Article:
Illinois’ Mandatory Moment of Silence Bill Is Just Prayer in Disguise March 7, 2009

Illinois’ Mandatory Moment of Silence Bill Is Just Prayer in Disguise

This story never fades.

Last year, Illinois passed a Mandatory Moment of Silence and Prayer Act. After being sued, it was changed it a Voluntary Moment of Silence bill. Even that version was struck down as a “sham” by a judge.

That’s old news.

Now, Attorney General Lisa Madigan (a possible candidate to be the next Illinois Governor) is appealing the ruling striking down the law.

Here’s the kicker.

Atheist Rob Sherman, a vocal critic of the bill — his daughter’s lawsuit put a halt to the original version — appeared in Springfield earlier this week in support of the revised bill.

So how did the members of the Illinois education committee react?

Chicago Tribune columnist Eric Zorn explains:

[Sherman] candidly admitted to the committee that he fears the appellate court will rule in favor of the language of the old law — the one that emphasizes prayer. So he sees the proposed new law — the one without prayer — as an acceptable compromise.

This, [the original bill’s sponsor Kimberly] Lightford told me, threw the members of the education committee for a loop. Sentiment quickly formed that, rather than take prayer out now, they ought to wait and see if the federal courts will let them keep prayer in.

They halted a vote on the bill in mid roll-call and tabled it, even though passing the law would have rendered Sherman’s lawsuit moot and saved the state the expense of pursuing the appeal.

Poof! went all pretense that this mandate has any other purpose than to foster and promote religious exercises in public schools. Poof! went the credibility of Kimberly Lightford and others who insist — who continue with a straight face to insist! — that this mandate has everything to do with education and nothing to do with prayer.

I dare them to try passing the law and enforcing it. It won’t work. Most teachers are smart enough to see there won’t be any consequences for ignoring it. Furthermore, the law is unnecessary. No one is stopping students from praying right now.

There’s no need to force all public school students to join in during Christian Prayer Time.

Like Zorn, I’m surprised Sherman is in support of the “compromise” bill. I understand he fears the worst, but there’s no need to settle for the lesser of two silences.

(via Change of Subject)

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  • Wes

    Like Zorn, I’m surprised Sherman is in support of the “compromise” bill. I understand he fears the worst, but there’s no need to settle for the lesser of two silences.

    Are you sure he’s genuinely in support of it? Maybe he was seeing if he could get a response like this, exposing their real intentions.

    And maybe not. I really don’t know much about the guy, or whether he could be that wily or not.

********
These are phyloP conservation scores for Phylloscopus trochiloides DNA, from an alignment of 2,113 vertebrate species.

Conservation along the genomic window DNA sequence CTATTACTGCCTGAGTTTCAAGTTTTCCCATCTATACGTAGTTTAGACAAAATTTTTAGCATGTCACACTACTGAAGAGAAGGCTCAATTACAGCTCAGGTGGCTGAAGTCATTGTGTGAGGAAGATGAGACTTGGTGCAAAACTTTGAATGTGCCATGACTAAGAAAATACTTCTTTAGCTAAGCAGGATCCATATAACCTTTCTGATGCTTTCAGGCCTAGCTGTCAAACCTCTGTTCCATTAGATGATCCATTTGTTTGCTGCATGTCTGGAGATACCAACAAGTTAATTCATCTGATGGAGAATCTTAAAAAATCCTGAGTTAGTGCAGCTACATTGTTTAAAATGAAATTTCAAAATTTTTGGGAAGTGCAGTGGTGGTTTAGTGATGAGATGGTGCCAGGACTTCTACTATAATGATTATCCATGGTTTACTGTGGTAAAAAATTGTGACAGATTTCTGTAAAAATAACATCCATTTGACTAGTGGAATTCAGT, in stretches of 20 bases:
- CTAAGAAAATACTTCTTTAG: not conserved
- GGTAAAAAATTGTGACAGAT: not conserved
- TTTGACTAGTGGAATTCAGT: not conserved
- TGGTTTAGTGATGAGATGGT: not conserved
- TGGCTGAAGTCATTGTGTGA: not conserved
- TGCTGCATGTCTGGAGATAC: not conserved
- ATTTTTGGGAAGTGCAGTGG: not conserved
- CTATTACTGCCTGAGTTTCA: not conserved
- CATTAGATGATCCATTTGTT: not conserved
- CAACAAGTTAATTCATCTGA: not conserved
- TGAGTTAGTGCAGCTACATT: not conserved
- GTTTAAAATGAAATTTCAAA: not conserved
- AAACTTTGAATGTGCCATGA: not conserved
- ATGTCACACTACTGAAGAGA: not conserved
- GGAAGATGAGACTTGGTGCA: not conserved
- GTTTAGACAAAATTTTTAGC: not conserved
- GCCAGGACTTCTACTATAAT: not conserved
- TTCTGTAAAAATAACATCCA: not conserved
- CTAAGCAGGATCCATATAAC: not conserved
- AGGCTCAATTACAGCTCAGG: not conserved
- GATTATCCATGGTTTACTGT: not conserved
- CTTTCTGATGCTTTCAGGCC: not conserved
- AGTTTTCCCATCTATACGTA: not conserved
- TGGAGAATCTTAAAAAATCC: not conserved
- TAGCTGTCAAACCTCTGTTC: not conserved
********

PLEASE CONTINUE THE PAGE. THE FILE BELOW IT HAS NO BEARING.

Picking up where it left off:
• GullWatcher

    Perhaps this gives us a new way to change the world? Find something you disagree with or dislike, and publicly state “I’m an atheist, and I support this” and then just watch it wither away….

  • Vincent

    Yeah, he could be brilliant!

  • MV

    I dont understand why he supports the new bill, but I cannot deny the results were great. Now, no matter which version of the bill they pass, it will be colored by the want of prayer to be involved.

    Now, neither bill will pass.

  • It constantly aggravates me to hear Christians say that we’re “removing prayer from schools” when, as you stated, Christians can pray whenever and wherever they want. It’s obvious that their motive isn’t to allow students to pray. It’s their attempt to force EVERYONE to pray.

  • postsimian

    Dan, you nailed it.

  • Christine

    The bill never stated that students had to take part in the bill, it just stated that public schools must set a side a time for prayer or contemplation. The student’s participation isnt mandatory. Sherman needs to have a stronger arguement. Right now it just sounds like he is saying the government is forcing my daughter to pray. This is definitely not the case. They can’t force Dawn to pray. In fact they can’t even force her to stay silent during a moment of silence. Making the christians look like bad guys wont win a case. Sherman says that a law requiring public schools to lead students in a moment of silence violates a citizens first amendment rights and is therefore unconstitutional. The problem in this arguement is that christians will fire back that by not allowing prayer in schools is also violating first amendment rights. (That is if they grow some backbone and speak up about it.) Sherman must prove that A)that the government is forcing religion on his daughter and B) this can cause her harm. Students have a choice in whether they wish to participate in PRAYING during a moment of silence. They can be doing anything from studying for a test to contemplating the rest of their day. As long as students have that choice, Sherman will have a hard time winning his case.

  • john

    Have any of you ever really experienced a moment of silence??? It is kind of like a “time out” only you also take thought out as well. One of the greatest moments of this I experienced was among throngs of fellow experiencers within days of 911. While teaching people on how to experience “silence” may not be within the curriculum of public schools, since they are more interested in filling our children’s heads with information and opinions, silence in and as it is, has nothing to do with religion or prayer.

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